Children know very soon when others understand a concept and they don’t. One common response is to disrupt the class because that is something they can do. Other young children keep hoping they are just about to understand and will generally claim they do understand.

With common methods of reading instruction (one-sound worksheets, choral reading, sight-word look-say), these students often find ways of covering up their lack of knowledge, such as copying worksheet assignments and mouthing responses that they don’t actually know.

By third and fourth grade poor readers are adept at pretending they did work they didn’t do and pretending to read passages they can’t read. If a teacher decides to try to instruct them at their level with exercises that address their learning needs, many at first will be rebellious because by this time they believe they are hopeless.  But when they see that they finally understand the work they will often be happy and begin to manifest enjoyment of the work.

Students who struggle with reading need more time to learn the skills of reading than other students.  Still, every student can be helped and it is just about the most rewarding teaching you will ever do.   Without a dedicated reading teacher of some variety these students will not “just get it on their own” some day. Sometimes it is a parent or other family member who finally figures out what is wrong and takes the time to create the understanding, but usually it is the child’s teacher. For more information about what you can do to help a child who can’t read, visit Teach Reading Classically.

How to plan your home school using a personal weekly schedule for each student

img008This is how I simultaneously held my two homeschooled daughters accountable and set them free.  And I was spending only the first hour of the day actually instructing them; the rest of the time they worked independently.  They did not do all the subjects every day; in fact in some years they did not do all the subjects.  But most subjects they did at least once a week.  For an incentive, I wouldn’t give them lunch unless they were done with math, their journal, their foreign language and grammar lessons.

Here it is:  the weekly homeschool template.

Religion:  Take credit for morning devotions, prayers, or other gathering.  In a secular school they call it morning meeting.  In a religious school it’s family prayer.

Math:  I’m assuming you’ve got a math book.  Generally, math is the hardest subject to get focused on and that’s why we did it first.  Put in the page and lesson the student will do on each day.  My girls checked their own work with the teacher guide.  If they got less than 85% they had to redo the problems they missed.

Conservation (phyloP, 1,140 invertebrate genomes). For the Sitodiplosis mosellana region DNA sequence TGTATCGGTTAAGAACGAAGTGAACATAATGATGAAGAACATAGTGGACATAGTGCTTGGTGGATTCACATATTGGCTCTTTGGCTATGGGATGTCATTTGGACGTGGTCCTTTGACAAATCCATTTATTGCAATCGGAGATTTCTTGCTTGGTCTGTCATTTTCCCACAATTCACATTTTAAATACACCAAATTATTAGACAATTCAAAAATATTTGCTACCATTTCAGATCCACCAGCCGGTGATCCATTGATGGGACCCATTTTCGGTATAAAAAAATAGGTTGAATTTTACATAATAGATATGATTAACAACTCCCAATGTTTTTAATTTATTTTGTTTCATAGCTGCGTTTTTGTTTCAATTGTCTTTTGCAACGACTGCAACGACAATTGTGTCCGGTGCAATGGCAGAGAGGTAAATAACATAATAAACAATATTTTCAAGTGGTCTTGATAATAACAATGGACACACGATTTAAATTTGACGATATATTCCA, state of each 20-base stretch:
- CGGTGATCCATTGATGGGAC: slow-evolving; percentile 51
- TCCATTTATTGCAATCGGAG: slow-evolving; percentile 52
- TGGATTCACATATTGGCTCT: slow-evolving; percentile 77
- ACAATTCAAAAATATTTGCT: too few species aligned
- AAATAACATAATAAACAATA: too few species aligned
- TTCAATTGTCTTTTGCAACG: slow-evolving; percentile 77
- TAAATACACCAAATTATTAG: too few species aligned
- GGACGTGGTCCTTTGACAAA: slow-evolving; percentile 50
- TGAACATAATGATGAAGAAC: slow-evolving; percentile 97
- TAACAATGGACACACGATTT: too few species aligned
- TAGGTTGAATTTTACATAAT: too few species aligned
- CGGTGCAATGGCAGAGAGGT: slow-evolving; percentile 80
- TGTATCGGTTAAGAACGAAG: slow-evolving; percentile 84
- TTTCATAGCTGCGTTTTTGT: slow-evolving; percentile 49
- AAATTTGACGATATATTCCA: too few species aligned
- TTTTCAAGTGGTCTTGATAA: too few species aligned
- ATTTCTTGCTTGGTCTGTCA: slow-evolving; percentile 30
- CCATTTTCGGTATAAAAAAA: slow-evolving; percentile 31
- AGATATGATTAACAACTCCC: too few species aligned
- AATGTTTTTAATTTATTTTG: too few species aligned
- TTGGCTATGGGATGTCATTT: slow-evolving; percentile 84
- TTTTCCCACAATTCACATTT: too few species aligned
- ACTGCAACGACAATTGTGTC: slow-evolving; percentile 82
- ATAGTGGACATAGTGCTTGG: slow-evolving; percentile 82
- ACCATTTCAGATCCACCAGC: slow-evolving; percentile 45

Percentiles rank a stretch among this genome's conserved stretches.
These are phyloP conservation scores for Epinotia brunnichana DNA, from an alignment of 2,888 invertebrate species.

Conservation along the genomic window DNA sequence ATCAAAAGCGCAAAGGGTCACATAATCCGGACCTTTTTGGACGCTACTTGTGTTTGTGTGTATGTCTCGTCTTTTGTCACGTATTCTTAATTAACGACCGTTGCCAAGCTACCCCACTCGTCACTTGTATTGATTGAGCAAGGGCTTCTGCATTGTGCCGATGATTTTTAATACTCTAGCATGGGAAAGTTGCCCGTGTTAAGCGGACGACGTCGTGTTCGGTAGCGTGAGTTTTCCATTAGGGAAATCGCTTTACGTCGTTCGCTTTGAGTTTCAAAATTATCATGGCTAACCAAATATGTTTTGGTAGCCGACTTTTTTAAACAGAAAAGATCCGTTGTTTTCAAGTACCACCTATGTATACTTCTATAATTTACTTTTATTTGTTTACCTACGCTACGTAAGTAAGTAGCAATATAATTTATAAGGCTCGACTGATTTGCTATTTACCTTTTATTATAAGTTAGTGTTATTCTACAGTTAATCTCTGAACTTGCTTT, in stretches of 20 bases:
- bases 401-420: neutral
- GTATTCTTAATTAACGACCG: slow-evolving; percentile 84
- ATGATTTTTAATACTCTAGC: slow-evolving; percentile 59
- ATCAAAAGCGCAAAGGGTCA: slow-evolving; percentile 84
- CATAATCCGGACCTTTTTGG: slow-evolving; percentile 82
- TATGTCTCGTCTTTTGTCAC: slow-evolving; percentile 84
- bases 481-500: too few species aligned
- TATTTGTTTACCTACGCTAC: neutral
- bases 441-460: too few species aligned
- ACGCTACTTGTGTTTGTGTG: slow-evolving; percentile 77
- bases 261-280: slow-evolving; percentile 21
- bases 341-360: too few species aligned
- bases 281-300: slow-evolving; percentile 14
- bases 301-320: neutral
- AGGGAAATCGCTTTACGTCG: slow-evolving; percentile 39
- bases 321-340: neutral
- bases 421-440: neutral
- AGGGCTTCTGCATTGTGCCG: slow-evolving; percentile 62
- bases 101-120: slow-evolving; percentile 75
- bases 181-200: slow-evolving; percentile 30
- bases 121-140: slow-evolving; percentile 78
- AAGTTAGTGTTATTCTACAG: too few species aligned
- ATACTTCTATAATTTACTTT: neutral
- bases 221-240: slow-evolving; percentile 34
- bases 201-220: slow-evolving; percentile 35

Now, for English:  I have long been an advocate of the almost completely free reading time scheduled in minutes.  This plan is for once the child reads independently.  If that is not yet occurring refer to 7 steps to get a struggling reader or any child to read.  You would do this lesson right after morning meeting.

They might have a grammar book.  If they have that, write down the pages.  Also, my kids had to write a page of journal every day and a book report on Fridays.

History and Geography:  At times we used a textbook like the Greenleaf Guides.  At other times they read novels or made maps. 

Handwriting:  I assigned handwriting daily for years in a handwriting book.  The kids remember it, for the most part, fondly.

Science:  We didn’t do too much of this but we did try to do an experiment every week from Mr. Wizard’s Supermarket Science.

Music:  This was for those years and students who did music lessons.  Also, I would play guitar and we would sing.  They got credit for doing that too.

Art:  At times we had used an art how to book or other art projects.

Foreign Language:  If you’re doing it.  We had a tutor come at times.

Put down the Chores – dishes, make bed – that the child has to do.

Every Sunday night or very early on Monday morning I’d sit there with all their books and set out the week’s work for each student on one of these sheets.  And as adults, I noticed they are real self-starters.

The 4 Parts of the Reading Process

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In my observation there are four discrete processes the student goes through when they process text.  For the struggling reader, the first step is figuring out where the reading process is breaking down.  Generally in my experience that will be in (1) and (3).  And usually when there’s problems with (3) the phonics have not been nailed down one-second-response tight. The “word caller” has not mastered (4) and the child with a fluency problem has trouble with (2).